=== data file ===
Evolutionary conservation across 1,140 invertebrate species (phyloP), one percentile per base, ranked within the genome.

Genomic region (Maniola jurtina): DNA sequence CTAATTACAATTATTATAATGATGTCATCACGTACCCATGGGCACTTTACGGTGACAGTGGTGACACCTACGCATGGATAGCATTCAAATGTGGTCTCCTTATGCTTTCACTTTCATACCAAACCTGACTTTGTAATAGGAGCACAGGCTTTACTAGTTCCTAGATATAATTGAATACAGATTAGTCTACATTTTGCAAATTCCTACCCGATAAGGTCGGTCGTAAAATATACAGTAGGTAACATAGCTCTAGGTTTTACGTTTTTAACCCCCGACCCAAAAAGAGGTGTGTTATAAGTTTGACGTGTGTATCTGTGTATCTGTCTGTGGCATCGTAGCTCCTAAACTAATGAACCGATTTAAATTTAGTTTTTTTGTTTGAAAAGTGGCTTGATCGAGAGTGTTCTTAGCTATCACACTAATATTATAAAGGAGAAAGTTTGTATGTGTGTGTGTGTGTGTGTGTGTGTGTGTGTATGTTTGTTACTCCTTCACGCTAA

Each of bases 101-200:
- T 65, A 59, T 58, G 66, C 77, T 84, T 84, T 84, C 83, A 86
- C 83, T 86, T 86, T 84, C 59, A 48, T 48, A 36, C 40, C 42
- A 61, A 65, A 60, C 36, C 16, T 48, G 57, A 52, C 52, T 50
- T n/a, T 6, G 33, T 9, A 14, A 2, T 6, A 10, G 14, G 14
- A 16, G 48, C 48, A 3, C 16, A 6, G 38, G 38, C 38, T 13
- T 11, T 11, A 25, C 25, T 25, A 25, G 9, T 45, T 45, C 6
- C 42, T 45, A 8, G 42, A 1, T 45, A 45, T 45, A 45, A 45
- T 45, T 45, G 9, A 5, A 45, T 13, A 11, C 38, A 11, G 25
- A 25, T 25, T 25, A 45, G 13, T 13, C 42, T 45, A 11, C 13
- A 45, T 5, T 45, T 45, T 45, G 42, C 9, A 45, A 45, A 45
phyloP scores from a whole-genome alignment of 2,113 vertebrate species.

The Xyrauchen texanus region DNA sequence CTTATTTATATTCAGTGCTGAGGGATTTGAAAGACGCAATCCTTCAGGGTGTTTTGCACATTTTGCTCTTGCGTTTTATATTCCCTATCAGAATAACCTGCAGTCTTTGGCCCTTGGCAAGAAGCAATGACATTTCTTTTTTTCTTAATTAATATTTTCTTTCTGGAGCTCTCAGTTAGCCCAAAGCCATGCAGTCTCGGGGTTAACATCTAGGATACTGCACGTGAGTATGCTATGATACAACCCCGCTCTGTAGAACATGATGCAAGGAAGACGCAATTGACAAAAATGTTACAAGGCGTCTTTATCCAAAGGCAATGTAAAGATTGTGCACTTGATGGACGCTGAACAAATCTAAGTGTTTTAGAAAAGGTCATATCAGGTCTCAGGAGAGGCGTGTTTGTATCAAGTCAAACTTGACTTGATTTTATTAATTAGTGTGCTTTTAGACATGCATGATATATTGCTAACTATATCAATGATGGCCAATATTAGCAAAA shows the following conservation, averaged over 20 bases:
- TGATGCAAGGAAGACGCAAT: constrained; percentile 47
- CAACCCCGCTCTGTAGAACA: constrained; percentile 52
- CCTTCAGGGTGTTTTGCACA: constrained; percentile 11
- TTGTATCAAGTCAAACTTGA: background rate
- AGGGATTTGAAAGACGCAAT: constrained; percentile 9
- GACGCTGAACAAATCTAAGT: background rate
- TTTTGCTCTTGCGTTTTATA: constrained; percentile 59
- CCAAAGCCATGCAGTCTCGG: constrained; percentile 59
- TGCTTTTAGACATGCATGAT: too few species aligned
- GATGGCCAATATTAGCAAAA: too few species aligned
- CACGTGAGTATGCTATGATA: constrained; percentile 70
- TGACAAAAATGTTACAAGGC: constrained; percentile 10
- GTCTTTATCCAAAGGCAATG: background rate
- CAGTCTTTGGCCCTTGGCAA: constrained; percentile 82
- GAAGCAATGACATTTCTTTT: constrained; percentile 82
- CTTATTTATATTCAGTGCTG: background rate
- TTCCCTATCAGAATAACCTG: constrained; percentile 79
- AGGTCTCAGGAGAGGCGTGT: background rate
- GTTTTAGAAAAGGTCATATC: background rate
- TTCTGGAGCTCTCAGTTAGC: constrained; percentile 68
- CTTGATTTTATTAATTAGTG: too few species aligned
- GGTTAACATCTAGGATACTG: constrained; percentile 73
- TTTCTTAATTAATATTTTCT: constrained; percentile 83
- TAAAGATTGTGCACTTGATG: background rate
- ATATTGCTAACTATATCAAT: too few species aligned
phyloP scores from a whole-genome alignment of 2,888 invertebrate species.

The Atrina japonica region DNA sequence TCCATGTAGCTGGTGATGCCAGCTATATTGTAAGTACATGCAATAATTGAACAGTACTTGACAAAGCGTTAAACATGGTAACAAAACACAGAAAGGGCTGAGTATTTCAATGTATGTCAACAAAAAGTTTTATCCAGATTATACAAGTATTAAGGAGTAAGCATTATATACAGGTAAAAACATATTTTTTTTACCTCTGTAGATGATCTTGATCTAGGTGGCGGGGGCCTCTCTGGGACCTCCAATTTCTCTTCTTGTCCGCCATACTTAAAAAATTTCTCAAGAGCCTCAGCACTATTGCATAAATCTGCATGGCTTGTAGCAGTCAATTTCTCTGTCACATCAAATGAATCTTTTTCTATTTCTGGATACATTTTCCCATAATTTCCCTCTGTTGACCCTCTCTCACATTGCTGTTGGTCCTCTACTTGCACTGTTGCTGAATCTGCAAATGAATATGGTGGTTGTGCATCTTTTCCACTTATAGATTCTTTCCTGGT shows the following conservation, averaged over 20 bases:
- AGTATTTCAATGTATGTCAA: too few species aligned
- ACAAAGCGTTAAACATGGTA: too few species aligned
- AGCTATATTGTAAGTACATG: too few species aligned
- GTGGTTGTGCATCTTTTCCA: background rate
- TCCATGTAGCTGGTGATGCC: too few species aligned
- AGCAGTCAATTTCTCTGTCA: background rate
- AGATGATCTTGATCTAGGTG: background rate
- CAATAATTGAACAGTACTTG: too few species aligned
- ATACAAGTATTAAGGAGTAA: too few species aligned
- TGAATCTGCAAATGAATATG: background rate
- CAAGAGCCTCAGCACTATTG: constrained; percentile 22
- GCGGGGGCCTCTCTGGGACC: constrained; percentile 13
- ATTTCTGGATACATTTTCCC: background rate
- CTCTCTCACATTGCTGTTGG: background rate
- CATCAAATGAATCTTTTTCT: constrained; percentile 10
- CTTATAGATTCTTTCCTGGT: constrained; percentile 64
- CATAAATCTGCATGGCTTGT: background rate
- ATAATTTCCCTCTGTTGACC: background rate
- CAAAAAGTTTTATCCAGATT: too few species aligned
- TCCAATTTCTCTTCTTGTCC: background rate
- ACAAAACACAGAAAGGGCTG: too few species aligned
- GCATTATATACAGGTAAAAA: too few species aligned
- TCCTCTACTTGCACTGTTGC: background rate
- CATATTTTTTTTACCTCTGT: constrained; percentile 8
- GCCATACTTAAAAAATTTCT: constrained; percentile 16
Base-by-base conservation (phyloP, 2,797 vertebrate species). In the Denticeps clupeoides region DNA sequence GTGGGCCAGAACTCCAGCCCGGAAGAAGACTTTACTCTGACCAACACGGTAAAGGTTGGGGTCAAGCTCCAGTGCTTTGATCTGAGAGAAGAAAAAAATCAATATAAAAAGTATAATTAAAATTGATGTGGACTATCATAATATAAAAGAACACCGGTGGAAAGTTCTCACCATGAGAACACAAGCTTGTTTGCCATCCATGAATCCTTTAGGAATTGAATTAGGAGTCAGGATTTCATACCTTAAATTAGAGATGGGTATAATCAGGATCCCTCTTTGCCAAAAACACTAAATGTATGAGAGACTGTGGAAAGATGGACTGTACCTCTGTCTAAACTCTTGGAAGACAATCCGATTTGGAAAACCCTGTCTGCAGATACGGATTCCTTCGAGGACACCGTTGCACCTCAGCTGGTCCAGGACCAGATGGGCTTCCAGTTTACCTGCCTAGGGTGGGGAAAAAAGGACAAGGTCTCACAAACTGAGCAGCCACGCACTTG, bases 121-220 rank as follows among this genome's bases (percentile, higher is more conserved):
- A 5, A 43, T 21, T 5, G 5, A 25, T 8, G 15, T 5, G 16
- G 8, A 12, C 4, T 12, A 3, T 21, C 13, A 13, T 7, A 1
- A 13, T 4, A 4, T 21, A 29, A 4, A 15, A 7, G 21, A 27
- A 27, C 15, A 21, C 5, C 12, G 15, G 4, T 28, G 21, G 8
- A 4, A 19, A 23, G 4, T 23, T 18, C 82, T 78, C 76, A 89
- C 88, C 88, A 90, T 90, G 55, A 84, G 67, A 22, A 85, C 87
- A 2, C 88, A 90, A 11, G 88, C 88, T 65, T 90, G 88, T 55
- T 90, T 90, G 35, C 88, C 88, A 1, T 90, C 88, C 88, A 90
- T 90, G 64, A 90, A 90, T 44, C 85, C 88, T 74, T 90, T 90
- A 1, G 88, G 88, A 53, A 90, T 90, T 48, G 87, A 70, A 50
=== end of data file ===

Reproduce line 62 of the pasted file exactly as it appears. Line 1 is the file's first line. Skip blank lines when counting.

- TCCAATTTCTCTTCTTGTCC: background rate